Hallucinogen addiction

Hallucinogens refer to a large group of psychoactive drugs classified by their ability to induce altered perceptions of reality and thought processes in users. For example, it is common for those using hallucinogens to experience symptoms like visual and auditory hallucinations, seeing or hearing things that aren’t really there.

Notably, hallucinogens have been used by human beings for thousands of years, with some individuals targeting the substance for their dissociative properties, believing that the drug could propel them to new states of consciousness. In the modern day, however, hallucinogens are considered highly dangerous, with the effects brought upon by the substance having the potential to bring about fatal consequences. On this page, we will take a closer look at hallucinogen abuse and addiction, outlining some tools to help spot the signs, either in yourself or a loved one.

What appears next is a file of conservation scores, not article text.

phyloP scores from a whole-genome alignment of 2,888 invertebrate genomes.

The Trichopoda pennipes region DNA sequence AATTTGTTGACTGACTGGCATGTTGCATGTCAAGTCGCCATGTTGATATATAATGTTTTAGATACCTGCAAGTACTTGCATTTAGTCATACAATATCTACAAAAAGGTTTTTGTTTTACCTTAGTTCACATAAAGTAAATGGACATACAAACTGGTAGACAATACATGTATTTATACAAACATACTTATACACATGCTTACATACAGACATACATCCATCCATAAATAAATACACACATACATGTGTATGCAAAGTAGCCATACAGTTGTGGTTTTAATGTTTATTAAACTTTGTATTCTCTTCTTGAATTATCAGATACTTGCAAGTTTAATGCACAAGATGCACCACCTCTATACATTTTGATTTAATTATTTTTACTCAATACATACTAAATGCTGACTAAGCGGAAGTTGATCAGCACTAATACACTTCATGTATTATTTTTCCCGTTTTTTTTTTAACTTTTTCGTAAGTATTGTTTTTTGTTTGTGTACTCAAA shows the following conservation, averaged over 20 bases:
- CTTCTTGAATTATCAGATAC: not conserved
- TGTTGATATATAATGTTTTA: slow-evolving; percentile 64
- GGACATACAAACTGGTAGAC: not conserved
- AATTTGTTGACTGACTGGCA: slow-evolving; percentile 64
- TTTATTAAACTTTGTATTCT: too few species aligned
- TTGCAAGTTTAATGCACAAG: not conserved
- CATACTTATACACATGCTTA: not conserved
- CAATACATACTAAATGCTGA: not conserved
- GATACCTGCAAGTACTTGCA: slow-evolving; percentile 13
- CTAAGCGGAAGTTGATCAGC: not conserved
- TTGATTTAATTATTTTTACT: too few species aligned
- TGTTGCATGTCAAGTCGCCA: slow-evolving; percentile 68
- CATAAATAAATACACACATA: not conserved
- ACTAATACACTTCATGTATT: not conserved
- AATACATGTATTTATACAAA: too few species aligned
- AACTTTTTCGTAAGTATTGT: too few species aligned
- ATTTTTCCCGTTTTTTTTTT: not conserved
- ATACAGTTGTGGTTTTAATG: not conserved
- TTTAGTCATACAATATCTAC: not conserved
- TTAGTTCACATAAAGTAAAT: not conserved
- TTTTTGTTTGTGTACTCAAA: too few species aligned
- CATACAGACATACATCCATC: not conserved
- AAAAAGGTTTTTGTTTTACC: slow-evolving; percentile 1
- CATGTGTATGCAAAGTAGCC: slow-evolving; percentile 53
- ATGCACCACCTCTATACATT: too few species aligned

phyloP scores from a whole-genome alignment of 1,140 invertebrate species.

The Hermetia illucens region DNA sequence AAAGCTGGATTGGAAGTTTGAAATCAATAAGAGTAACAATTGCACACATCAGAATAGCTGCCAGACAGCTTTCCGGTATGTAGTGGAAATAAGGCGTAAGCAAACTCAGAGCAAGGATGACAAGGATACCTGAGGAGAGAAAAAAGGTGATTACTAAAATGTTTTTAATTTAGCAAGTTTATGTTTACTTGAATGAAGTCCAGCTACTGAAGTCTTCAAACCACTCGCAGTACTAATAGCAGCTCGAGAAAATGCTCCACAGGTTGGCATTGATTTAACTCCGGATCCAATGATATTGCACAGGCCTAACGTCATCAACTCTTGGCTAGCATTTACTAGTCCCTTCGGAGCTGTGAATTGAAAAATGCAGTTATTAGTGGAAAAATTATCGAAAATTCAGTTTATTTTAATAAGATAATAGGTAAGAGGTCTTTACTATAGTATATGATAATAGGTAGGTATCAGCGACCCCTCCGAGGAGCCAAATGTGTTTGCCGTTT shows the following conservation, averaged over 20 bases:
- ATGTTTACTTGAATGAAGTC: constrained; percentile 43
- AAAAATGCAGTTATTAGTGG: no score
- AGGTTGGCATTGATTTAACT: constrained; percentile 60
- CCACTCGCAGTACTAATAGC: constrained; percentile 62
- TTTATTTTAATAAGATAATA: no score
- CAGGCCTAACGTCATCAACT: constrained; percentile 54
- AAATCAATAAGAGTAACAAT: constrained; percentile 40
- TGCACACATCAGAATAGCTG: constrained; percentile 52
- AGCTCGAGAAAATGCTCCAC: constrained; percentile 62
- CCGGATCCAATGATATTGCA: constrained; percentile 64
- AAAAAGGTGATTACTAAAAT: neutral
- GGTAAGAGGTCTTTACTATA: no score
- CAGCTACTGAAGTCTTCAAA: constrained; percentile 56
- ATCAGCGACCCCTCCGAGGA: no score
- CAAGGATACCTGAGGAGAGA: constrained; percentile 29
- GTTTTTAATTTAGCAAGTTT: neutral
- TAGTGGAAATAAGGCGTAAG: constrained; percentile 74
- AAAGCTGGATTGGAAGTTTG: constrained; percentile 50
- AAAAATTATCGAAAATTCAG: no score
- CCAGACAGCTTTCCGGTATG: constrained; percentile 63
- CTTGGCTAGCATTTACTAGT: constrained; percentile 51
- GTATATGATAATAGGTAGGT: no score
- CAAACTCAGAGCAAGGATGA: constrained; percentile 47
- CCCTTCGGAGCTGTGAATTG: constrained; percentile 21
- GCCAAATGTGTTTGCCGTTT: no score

Hallucinogen addiction - drugs in a bottle

Types of hallucinogens

Hallucinogens can be divided into three main categories, split up according to how the drug works in the body. The categories are as follows:

  • Psychedelic drugs bring about visual and auditory hallucinations, altering a user’s perception of both their thoughts and surroundings.
  • Dissociatives bring about sensations of disconnection and detachment, making individuals feel separate from themselves and their surroundings.
  • Deliriants can, as the name suggests, cause people to experience an (often unpleasant) state of delirium and loss of control.

Are hallucinogens addictive?

Because of the great variety of drugs coming under the ‘hallucinogens’ banner, it is difficult to go into too much detail about how they differ from one another in their potential for addiction. However, it is important to note that mind-altering substances such as LSD are not considered addictive in the same way as substances such as heroin and alcohol, in that it does not create a physical dependency. However, it is relatively easy to build up a tolerance to LSD – whereby a user requires ever-increasing dosages to produce the desired effects – but a cessation of use will not produce withdrawal symptoms: in other words, someone should be able to stop using LSD at any given time without experiencing any physical consequences.